Repayment of an HECM loan balance can be deferred until the last borrower or non-borrowing spouse dies, moves house, or sells the home. When the final repayment is due, ownership of the home remains with family members or heirs; They can choose to keep the home by paying off the loan or refinance it with a traditional mortgage. If they sell the house, they keep the profit over the loan repayment amount. If the loan balance exceeds the home’s value, the heirs can simply hand over the keys to the lender and walk away.
Retirement researchers have advocated the use of HECMs for some time. Recently, Wade Pfau, professor of retirement income at the American College of Financial Services, explored the benefits in his encyclopedic new book, Retirement Planning Guide: Navigating the key decisions for retirement success. In an interview, he argued that it is crucial for advisors to understand how revenue from a HECM can be integrated into a plan.
“If you can either slow down your withdrawal rate from your investments a bit or avoid payouts after a market downturn, it has such a tremendous positive impact on portfolio value later on,” he said. “That really is the secret of the reverse mortgage. You cannot look at the reverse mortgage in isolation, you must consider its impact on the overall plan and particularly on the investment portfolio.”
And Pfau does see interest, especially among registered investment advisors. “I think there’s at least a greater willingness to consider when they might play a role in a plan. So you will see more RIAs using them.”
Steve Resch, vice president of fixed income strategies at Finance of America Reverse, says it’s frustrating to see FHA product volume remaining in low gear. “In a fiduciary environment you look at all sorts of things that might be appropriate for a client. So how do you look at someone’s situation and think, “Well, homeownership could be really good for them” without even mentioning it to them?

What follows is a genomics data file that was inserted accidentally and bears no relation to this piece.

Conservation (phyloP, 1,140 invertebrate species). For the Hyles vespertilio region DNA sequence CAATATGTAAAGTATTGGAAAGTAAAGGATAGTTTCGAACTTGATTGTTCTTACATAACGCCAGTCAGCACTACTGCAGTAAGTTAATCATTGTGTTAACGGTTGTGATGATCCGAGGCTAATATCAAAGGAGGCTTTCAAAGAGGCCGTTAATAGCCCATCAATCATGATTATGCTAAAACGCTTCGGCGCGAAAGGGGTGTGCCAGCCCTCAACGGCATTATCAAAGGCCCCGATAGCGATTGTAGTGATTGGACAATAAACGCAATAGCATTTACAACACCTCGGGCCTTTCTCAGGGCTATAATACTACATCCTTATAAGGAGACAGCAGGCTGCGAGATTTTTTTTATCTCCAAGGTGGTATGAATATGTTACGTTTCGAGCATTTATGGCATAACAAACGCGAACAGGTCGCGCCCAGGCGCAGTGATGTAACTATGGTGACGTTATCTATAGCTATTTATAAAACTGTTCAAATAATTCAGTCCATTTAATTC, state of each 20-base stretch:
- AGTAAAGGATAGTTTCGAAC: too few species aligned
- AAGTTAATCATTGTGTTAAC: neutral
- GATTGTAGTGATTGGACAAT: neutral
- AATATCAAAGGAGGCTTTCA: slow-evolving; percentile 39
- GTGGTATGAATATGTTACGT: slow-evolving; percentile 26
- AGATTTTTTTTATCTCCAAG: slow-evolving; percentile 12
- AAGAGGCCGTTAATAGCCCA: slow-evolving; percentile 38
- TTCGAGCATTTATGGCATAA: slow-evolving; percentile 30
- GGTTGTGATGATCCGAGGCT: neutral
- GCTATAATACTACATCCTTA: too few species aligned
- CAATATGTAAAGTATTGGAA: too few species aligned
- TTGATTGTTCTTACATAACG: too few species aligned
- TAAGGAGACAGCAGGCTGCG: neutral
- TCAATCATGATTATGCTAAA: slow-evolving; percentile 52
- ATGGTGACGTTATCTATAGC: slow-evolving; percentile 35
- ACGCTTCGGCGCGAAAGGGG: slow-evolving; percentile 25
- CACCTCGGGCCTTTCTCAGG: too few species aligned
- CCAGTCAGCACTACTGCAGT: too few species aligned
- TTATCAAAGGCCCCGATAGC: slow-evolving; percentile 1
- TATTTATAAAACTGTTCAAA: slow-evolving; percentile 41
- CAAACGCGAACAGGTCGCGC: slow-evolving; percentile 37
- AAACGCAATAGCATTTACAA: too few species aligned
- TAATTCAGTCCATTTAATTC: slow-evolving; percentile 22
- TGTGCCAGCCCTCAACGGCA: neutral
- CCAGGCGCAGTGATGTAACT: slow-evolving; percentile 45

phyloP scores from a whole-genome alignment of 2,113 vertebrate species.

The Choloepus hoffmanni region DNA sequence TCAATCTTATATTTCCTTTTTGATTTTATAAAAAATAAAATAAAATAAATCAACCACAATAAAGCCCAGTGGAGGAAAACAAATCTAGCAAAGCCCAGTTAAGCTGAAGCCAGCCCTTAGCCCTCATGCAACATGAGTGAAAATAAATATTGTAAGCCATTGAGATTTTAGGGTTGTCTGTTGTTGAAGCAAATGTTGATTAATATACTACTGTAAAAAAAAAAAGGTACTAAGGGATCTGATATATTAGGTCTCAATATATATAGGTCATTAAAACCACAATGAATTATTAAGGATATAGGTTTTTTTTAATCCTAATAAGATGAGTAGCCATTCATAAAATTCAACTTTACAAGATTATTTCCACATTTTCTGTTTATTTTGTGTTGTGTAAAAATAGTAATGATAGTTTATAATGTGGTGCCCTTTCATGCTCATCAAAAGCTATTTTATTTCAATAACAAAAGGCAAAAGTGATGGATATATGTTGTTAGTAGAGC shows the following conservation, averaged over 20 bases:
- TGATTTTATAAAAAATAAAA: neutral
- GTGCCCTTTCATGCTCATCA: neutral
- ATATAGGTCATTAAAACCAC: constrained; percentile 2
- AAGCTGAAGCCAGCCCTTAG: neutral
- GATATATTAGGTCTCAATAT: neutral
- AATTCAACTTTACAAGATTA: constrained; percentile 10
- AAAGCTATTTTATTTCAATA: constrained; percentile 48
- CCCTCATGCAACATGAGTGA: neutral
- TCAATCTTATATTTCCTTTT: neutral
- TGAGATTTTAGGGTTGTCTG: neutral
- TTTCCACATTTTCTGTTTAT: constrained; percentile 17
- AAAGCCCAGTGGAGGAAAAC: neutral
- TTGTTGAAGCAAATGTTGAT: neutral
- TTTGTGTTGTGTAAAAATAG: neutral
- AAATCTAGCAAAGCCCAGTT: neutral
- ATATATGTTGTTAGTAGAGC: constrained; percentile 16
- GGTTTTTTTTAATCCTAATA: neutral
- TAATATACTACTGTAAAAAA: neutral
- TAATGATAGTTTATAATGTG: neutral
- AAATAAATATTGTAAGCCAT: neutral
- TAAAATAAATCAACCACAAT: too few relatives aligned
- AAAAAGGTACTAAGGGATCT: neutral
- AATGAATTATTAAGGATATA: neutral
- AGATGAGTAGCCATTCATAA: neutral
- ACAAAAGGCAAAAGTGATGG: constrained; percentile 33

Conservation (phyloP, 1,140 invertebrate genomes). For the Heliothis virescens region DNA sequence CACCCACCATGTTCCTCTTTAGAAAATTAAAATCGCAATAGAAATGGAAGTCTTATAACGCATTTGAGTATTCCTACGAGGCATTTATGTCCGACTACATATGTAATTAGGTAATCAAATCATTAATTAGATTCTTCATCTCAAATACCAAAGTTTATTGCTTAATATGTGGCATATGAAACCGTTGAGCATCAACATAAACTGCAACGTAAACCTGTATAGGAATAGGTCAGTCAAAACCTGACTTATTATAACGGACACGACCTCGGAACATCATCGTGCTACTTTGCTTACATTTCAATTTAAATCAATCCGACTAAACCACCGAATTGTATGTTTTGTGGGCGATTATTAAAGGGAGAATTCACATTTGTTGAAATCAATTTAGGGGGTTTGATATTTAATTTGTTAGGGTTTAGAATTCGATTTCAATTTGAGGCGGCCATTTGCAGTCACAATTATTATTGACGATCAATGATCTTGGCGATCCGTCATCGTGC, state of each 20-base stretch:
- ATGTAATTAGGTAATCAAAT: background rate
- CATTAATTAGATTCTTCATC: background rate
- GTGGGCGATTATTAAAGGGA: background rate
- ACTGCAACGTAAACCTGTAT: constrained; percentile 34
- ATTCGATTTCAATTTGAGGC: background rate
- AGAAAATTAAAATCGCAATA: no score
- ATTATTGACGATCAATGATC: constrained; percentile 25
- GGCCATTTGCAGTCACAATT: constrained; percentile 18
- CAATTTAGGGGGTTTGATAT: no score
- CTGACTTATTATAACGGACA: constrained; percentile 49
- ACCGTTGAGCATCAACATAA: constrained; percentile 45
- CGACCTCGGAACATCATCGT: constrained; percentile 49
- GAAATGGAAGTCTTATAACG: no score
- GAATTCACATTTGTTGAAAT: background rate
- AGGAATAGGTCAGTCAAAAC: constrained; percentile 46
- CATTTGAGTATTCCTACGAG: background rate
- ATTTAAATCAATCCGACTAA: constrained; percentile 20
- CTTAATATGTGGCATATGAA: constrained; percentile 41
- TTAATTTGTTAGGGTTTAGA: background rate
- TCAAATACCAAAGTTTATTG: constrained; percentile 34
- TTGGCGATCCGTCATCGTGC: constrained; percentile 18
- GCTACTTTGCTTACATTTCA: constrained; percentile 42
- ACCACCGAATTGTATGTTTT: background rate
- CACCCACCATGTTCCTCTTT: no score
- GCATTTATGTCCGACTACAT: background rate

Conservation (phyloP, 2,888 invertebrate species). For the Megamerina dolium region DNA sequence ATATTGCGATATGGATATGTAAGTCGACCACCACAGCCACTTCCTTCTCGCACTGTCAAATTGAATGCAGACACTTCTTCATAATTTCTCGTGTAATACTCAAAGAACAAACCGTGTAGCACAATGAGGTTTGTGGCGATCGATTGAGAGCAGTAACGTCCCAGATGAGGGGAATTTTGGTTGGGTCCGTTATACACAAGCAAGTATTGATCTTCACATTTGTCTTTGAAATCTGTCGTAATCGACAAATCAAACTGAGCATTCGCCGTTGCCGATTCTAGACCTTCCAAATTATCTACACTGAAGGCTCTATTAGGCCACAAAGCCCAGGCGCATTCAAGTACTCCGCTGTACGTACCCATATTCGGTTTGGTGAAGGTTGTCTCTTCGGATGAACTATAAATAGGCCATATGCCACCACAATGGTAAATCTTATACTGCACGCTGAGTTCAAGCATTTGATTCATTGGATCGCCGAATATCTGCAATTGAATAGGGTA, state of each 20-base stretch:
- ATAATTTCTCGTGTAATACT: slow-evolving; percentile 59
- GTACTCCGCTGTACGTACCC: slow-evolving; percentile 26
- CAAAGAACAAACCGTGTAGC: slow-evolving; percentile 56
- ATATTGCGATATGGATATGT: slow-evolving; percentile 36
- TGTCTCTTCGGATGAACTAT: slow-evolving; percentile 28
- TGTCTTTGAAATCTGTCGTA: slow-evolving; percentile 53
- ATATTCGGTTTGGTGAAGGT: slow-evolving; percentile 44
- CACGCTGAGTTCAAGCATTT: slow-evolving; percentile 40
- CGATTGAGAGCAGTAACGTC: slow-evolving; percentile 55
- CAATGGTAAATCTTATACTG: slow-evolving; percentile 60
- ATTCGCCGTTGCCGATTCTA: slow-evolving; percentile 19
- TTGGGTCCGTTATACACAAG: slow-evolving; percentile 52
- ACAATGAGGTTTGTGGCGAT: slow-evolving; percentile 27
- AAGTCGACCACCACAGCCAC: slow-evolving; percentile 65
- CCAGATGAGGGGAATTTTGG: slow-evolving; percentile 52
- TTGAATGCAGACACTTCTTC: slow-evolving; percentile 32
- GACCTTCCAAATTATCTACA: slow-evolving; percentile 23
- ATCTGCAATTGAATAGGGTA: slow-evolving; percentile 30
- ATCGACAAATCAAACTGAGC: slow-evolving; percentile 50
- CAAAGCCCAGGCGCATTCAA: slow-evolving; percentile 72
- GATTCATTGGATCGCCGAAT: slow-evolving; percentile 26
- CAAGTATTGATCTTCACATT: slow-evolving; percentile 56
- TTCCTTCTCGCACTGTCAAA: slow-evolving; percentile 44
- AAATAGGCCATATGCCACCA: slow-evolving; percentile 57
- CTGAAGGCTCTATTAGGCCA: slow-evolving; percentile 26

However, he sees a growing interest from RIAs in using HECMs for a variety of retirement planning purposes. One challenge many clients face when they retire is the need to move some wealth from tax-deferred accounts to Roths to manage tax liability — and that can be expensive from a tax perspective. “We see some advisors using lines of credit to fund these tax liabilities,” he says.
Resch also sees growing interest from advisors in proprietary reverse mortgages, which have higher credit limits. These are not part of the HECM program and are not federally insured, but they are also non-recourse. It’s a much smaller chunk of the overall market, but it’s growing faster, he says.
“The loan-to-value ratios aren’t quite as generous as they are with FHA products because they’re insured and the lenders bear all the risk. But they are still non-recourse loans, and borrowers or their families are not liable for loan balances that exceed the value of the property,” he adds.
Mark Miller is a journalist and author who writes about trends in retirement and aging. He is a columnist for Reuters and also writes for Morningstar and AARP magazine.